Another breakthrough of GWAS is that the identified genes can explain within-family variance in behavior. Amongst siblings that have been raised under the same roof, the one that carries the most IQ-related variants will tend to be brighter and, as a result, attain more educational and professional status compared to his co-siblings. Which sibling will inherit which genes is determined by pure luck, in accordance with Mendel’s First Law of Segregation.
But in-vitro fertilization (IVF) allows parents to choose which genetic variants they will inherit from their offspring. This is done by harvesting multiple eggs and selecting to implant the embryo that has the highest polygenic score for IQ or the lowest polygenic score for schizophrenia. There are already multiple companies that offer preimplantation genetic testing for polygenic traits (PGT-P), although none has dared to explicitly select for intelligence or against common psychopathology (yet).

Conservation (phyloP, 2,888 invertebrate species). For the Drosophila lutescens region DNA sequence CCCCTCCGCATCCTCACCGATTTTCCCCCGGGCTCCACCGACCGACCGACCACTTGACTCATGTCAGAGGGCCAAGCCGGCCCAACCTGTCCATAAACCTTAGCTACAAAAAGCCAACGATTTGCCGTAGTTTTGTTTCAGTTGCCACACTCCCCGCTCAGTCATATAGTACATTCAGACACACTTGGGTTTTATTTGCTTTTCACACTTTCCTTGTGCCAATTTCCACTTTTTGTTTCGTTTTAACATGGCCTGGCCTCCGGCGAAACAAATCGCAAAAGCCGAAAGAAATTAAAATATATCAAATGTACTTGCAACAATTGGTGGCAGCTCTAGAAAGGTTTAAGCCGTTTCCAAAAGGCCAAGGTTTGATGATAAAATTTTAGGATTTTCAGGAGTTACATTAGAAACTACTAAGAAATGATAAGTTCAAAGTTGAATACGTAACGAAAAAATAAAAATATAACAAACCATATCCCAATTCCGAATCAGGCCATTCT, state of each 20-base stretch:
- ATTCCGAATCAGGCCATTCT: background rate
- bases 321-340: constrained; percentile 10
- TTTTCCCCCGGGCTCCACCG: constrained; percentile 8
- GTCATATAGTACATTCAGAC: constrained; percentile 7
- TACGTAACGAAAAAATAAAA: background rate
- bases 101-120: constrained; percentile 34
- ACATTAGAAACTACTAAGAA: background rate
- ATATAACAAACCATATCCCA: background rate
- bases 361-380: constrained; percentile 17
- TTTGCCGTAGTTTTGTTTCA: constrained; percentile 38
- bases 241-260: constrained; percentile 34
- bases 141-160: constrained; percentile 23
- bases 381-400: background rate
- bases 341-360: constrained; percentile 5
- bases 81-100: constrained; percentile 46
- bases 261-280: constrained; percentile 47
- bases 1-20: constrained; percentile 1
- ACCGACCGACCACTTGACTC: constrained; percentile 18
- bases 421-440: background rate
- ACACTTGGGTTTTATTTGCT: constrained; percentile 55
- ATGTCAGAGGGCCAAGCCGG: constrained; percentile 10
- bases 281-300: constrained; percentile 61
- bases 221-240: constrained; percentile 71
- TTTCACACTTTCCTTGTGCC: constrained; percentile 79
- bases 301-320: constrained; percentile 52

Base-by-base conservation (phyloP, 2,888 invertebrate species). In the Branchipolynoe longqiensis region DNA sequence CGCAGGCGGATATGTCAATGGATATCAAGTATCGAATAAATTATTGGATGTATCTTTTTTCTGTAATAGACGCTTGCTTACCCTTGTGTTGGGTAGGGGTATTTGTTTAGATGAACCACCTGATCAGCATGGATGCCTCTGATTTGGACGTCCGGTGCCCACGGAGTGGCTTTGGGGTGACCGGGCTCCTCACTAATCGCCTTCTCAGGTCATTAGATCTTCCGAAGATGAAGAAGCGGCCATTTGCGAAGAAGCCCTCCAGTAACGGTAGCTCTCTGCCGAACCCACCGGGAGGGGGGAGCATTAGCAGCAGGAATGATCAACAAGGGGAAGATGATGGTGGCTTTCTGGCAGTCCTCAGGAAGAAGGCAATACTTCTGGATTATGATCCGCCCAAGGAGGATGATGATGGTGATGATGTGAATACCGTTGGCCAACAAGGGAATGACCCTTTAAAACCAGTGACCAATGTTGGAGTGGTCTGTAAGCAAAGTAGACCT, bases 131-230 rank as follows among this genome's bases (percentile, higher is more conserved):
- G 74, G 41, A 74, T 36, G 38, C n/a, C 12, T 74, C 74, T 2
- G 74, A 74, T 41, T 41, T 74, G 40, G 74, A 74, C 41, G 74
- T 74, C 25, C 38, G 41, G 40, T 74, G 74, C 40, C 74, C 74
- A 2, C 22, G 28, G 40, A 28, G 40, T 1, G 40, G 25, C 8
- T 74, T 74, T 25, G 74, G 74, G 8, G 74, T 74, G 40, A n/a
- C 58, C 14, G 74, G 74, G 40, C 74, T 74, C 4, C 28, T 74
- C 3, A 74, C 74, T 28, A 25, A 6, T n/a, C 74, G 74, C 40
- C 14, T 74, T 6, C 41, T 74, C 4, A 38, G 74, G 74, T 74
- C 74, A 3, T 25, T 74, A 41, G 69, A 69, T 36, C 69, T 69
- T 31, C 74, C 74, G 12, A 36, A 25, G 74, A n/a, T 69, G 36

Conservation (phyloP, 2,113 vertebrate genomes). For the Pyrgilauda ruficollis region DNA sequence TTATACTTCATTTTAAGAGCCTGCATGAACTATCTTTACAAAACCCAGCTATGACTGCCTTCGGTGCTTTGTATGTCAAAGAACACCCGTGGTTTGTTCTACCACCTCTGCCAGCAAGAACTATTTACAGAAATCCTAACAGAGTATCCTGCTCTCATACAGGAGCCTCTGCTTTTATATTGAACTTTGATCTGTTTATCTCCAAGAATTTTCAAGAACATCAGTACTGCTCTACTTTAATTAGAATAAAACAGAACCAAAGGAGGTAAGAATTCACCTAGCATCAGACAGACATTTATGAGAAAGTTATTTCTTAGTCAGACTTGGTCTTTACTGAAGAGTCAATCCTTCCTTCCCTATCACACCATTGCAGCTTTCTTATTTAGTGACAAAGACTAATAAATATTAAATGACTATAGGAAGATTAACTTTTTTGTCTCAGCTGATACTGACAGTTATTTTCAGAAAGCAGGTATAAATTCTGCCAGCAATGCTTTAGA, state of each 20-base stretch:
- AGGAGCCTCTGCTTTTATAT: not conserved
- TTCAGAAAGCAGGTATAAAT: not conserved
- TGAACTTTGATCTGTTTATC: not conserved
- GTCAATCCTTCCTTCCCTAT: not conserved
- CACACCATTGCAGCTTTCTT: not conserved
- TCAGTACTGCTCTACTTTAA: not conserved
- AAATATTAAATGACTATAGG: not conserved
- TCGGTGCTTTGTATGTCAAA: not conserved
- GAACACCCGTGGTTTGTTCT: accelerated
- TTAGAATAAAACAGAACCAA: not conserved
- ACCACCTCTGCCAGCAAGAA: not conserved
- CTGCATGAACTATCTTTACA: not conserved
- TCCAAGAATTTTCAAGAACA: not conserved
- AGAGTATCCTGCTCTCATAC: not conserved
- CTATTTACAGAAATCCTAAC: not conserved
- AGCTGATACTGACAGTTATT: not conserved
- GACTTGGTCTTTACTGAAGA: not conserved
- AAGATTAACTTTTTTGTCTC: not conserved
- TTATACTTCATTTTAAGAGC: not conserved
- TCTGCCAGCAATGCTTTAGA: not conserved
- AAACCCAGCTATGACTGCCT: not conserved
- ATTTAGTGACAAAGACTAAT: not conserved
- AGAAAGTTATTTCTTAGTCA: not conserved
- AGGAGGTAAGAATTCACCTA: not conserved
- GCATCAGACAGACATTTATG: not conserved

In the near future, genetic testing will be much more fine-grained and predictive. Currently, genetic testing services are based mostly on genotyping chips, which only record a small part of the genome. This technology will soon be replaced by whole genome sequencing (WGS), which captures all 3 billion genetic sites of an individual’s DNA. Dominic Cummings, chief advisor to Boris Johnson during the latter’s ill-fated government, had plans for every newborn in the UK to be sequenced, with expenses covered by Britain’s National Health System. Although Cummings was ousted from Downing St., we can expect his vision to be implemented in the future. Genetic predispositions will be known and stored in records available to clinicians. But WGS can also be used for much more potent embryo selection, not to mention gene editing, which has already been performed in humans.